Yesterday, Natural Resources Minister Bruce Northrup, and Environment Minister Bruce Fitch, presented 116 proposals in a discussion document to the people of New Brunswick for the management of the shale gas industry in the province.
The proposals are the precursor to what the two Ministers say are the toughest shale gas industry standards in North America, and after consultation with the public next month, will likely be brought forth in legislation before the end of the year.
The presentation of the proposals was unexpected. Many thought yesterday's announcement would be the regulations themselves, since the government had said after the Windsor Energy situation last year, they were formulating new regulations that they planned on making the strictest in North America. Northrup first said they would be out in January. But the month came and went with no announcement. On the province's natural gas website, March was given as the time for the announcement. But there was nothing in March. At a press conference in April giving a statement on the consequences of Windsor Energy violating Sussex municipal boundaries, Northrup gave no indication proposals were in the works. He told reporters regulations were expected to be brought forth in legislation at the fall sitting of the House.
Suddenly this week, a media advisory appeared on the provincial government website saying Northrup and Fitch would make an announcement yesterday. It was figured this was the long-awaited shale gas regulations announcement. However, that was not the case.
Along with a briefing by a panel of government experts, Northrup and Fitch presented a dense, three-booklet discussion document of proposals. This left reporters flat-footed because there was too much technical information to absorb before informed questions could be truly posed. Although the press gallery did it's best, there wasn't really enough time to ask penetrating questions.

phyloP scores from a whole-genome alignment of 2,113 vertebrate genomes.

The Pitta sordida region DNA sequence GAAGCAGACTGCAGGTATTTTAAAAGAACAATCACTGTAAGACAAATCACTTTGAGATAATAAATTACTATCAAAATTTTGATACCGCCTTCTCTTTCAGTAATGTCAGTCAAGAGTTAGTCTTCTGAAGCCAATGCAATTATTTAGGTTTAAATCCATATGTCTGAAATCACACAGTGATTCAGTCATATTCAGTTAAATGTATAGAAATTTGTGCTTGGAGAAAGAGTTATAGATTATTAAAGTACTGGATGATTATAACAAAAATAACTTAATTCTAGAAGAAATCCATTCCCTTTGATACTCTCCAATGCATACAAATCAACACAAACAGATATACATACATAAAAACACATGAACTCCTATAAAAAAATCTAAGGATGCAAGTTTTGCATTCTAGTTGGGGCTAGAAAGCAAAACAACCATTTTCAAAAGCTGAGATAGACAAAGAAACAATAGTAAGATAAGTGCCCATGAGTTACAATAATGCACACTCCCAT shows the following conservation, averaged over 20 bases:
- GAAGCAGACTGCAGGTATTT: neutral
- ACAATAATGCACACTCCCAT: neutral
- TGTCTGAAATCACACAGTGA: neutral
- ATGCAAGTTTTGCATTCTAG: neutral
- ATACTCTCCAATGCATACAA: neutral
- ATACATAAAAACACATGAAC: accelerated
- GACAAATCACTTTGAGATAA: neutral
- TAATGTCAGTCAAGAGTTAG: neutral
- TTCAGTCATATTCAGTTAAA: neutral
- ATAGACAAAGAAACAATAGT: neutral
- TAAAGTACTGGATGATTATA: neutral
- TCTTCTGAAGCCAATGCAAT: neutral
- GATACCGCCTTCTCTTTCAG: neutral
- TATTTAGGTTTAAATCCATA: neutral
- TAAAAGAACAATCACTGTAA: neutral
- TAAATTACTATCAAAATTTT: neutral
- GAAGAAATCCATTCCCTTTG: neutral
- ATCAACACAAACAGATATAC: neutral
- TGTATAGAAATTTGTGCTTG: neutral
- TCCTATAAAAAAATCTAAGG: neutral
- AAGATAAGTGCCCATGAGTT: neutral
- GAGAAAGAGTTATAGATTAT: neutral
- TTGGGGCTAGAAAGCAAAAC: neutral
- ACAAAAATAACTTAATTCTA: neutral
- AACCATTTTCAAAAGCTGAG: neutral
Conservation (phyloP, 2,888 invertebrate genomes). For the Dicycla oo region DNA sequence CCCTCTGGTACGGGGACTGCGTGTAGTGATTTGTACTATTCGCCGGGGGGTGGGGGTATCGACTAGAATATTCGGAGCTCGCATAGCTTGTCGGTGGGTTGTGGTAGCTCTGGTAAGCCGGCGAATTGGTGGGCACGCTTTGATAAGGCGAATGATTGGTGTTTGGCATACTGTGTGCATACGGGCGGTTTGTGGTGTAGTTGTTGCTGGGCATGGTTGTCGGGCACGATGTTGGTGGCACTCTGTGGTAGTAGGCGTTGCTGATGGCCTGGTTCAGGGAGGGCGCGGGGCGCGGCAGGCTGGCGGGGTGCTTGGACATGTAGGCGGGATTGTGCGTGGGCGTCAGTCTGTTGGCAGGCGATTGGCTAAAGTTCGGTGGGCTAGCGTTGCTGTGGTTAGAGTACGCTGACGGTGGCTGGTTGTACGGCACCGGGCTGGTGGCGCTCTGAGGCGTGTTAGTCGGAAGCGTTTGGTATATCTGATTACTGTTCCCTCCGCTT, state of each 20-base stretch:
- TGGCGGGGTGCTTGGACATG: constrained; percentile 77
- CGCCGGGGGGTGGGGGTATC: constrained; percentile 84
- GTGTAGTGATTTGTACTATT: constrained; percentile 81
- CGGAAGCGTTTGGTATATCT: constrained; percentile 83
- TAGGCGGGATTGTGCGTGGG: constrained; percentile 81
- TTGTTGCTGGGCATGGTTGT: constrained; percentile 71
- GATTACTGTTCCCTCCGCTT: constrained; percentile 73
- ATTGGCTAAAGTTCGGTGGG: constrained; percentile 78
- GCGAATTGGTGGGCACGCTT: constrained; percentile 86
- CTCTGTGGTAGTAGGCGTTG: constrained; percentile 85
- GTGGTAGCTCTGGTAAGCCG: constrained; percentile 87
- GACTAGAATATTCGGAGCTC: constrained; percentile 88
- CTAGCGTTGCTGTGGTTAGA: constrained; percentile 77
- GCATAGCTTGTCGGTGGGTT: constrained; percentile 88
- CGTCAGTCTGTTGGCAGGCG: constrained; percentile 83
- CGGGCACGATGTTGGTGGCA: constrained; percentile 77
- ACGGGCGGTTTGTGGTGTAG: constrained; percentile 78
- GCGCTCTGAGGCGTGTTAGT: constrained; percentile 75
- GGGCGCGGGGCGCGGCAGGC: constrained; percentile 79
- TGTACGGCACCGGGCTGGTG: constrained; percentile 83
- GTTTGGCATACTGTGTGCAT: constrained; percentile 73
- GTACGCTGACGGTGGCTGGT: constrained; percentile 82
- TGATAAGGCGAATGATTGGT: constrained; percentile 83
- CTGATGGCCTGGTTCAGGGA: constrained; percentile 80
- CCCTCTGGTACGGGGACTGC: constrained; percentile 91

It is curious why the government has decided to consult the public on the proposals. Last year, most meetings with the general public were raucous and hostile, with many opposed to the idea of the shale gas industry in the province. The meetings got a more positive reception from special interests groups and business back then. Perhaps the public will know why soon since the times and locations of the latest round of consultations are expected to be publicized on the natural gas website any day.
Northrup and Fitch said yesterday public feedback would be considered from the meetings and from online at the natural gas website. The two said the information could perhaps be included in the final regulation legislation in the fall. But with the Conservatives own CRA poll pegging public debate about shale gas at 50-50 and a Liberal poll showing 80% have concerns about the industry, the Alward government has it's work cut out for it in convincing the public shale gas fracking is good for NB.
Regardless of what the polls say, it would seem they are moving full steam ahead, albeit "sailing a slow ship" as Northrup said yesterday. But even turtles reach their final destination eventually, so it is happening. This begs the question, is all of this proposal and consultation business so they can say they performed due diligence with the public before ramming the regulations through the House anyway?